Affirmative Action

How many times have you heard, “ He/She only got into __enter prestigious college__ because they’re black/ Latino/ Native American?” And how many times have adults told you that race has nothing to with admissions? That it’s based solely on hard work and a passion for knowledge?

Affirmative action.

Designed to help specific groups enter secondary education and the workforce, minority groups such as Latinos, Native Americans, African Americans, and women are receiving more opportunities to promote diversity on campuses and in the workforce.

Affirmative action.

Does it help me? Absolutely. Do I believe in it? Absolutely not.

There is no doubt that this notion of “equality for all” benefits me, an Asian female (refer to the photo above) pursuing a degree in engineering.  Sure, I agree that more women should be encouraged to enter the STEM fields and be able to pursue their passion without discrimination, but not at the expense of discrimination against men and of true equality. Why should I be given priority over a male with identical qualifications? Or even a male with surpassing qualifications?

Likewise, on the sole basis of nationality, no one should be given a biased preference.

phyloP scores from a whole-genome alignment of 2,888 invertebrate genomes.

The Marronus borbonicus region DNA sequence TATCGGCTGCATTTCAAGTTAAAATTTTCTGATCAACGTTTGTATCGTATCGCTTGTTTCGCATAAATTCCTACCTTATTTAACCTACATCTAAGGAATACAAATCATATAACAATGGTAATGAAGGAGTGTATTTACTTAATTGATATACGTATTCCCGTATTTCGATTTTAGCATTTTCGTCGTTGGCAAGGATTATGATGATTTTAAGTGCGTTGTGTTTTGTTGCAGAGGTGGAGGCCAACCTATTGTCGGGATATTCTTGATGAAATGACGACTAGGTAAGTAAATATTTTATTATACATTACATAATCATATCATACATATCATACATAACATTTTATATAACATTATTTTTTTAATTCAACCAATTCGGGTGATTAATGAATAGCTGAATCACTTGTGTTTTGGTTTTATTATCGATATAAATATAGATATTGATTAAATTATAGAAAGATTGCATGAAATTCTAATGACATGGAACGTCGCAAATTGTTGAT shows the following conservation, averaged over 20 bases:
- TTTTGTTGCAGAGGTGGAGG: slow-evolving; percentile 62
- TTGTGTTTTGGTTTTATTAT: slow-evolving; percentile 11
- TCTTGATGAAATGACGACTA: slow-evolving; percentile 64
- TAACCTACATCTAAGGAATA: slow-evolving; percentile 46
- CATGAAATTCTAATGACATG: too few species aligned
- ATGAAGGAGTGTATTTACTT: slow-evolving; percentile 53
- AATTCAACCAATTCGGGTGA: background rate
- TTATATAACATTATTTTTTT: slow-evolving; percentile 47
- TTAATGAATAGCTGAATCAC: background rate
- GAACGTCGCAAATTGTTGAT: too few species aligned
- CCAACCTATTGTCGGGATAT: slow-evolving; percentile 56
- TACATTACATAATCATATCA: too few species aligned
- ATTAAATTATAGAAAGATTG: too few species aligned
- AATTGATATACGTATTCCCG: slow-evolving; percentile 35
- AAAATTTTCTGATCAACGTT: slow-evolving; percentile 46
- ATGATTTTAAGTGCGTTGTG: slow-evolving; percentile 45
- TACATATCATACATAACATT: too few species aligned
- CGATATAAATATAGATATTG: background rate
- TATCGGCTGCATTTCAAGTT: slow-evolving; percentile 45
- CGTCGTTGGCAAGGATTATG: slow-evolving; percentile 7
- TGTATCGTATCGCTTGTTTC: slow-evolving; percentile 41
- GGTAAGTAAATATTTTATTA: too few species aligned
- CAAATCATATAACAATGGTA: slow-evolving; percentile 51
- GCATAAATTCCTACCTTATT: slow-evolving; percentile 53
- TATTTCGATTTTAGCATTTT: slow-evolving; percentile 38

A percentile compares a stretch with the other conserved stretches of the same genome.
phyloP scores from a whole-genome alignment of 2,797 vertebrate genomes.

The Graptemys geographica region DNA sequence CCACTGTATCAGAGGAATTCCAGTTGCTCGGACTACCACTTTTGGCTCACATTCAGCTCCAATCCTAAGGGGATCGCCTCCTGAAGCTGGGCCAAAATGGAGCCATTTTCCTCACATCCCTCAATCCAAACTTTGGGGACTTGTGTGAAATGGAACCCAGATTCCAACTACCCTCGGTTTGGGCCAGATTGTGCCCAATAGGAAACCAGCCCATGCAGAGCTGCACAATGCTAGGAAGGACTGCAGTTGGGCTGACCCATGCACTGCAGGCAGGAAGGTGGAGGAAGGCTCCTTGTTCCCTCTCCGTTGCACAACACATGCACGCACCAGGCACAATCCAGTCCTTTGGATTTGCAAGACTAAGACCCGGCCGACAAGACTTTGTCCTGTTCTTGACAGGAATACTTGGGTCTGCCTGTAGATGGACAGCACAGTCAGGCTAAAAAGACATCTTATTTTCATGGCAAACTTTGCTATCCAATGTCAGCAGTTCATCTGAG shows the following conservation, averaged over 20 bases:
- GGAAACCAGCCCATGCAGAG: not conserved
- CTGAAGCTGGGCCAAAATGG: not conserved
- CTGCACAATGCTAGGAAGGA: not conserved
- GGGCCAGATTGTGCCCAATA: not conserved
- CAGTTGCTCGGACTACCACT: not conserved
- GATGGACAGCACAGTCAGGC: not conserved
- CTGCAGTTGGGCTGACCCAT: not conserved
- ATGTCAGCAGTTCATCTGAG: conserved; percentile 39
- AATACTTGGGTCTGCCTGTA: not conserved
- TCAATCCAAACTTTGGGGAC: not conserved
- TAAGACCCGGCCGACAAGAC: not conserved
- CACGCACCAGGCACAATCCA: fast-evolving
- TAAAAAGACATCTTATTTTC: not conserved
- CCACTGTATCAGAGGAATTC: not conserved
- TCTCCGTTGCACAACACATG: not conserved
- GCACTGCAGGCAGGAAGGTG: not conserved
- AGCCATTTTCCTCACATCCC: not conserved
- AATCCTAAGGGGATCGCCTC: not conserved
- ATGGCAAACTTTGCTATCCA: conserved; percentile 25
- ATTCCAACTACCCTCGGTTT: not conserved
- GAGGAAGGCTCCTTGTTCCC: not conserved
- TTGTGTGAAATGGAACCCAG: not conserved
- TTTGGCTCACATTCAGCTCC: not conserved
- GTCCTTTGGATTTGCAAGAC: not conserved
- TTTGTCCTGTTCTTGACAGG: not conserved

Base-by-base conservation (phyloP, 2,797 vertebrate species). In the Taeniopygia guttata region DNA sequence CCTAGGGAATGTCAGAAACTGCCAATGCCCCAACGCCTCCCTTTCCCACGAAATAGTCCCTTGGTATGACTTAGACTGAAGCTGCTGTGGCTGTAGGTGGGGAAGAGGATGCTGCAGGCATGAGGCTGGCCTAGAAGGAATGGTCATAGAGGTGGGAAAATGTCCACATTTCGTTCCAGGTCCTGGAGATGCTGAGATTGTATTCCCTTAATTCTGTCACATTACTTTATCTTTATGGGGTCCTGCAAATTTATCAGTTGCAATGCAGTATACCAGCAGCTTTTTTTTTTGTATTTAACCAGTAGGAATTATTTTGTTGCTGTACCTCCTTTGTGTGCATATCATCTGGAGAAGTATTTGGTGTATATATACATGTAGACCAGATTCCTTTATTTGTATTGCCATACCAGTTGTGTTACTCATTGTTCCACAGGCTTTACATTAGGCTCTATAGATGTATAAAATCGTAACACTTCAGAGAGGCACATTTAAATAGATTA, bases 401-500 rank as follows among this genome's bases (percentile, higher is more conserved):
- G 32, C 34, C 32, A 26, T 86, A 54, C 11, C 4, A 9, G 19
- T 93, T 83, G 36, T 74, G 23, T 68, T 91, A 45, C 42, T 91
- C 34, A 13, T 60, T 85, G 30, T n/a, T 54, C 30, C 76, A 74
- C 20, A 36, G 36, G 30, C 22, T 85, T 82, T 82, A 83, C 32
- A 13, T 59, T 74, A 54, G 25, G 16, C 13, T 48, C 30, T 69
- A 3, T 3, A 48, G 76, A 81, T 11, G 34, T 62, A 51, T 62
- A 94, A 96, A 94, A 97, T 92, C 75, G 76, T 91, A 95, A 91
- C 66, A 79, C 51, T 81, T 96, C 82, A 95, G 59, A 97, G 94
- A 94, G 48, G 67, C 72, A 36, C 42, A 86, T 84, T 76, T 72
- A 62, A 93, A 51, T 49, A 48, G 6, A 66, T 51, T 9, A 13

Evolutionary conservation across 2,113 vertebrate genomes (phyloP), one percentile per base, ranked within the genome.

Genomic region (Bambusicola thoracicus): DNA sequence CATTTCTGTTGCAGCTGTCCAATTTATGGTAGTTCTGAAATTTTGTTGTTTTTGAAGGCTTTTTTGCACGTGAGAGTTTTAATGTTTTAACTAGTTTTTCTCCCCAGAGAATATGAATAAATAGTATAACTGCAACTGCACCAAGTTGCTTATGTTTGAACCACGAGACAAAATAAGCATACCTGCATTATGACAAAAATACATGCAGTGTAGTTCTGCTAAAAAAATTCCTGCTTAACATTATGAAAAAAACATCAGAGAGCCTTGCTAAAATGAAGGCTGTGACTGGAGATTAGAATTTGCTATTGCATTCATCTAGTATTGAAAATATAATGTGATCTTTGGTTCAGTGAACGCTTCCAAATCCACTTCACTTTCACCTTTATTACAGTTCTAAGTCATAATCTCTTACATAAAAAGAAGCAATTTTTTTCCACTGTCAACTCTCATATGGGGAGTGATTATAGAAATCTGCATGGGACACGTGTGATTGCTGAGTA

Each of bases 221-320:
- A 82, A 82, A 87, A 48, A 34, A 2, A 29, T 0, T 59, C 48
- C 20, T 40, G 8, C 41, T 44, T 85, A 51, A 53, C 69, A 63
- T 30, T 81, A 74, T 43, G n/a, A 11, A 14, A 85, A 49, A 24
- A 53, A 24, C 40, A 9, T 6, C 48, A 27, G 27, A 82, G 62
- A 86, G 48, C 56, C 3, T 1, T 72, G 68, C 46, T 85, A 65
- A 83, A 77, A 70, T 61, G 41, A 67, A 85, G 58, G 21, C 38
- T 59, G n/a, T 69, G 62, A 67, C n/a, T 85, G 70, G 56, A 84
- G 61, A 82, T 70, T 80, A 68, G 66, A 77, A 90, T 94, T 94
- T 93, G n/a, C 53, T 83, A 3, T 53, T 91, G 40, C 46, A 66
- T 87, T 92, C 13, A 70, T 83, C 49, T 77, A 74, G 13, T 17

Why should an African American man be given priority over their identical Caucasian counterpart? The injustice isn’t nearly as reproachable as when a minority is given priority even though less qualified.

The American dream embraces hard work and dedication, not laziness. Affirmative action incites laziness as the minority believes they will be given the position automatically and their competition acknowledges the fact that even with hard work and perseverance, the chances of them obtaining their desired positions is less than likely.

With the goal of destroying stereotypes and erasing racial borders, reverse discrimination, affirmative action only promotes unintentional segregation and increased tension between races.

Minorities should not expect to be given unfair advantages, and the majority should not be discouraged. This socially acceptable form of reverse discrimination neither fixes the lack of diversity in schools and universities, justifies the passing over of candidates who are not a part of a minority but possess superior talent and knowledge.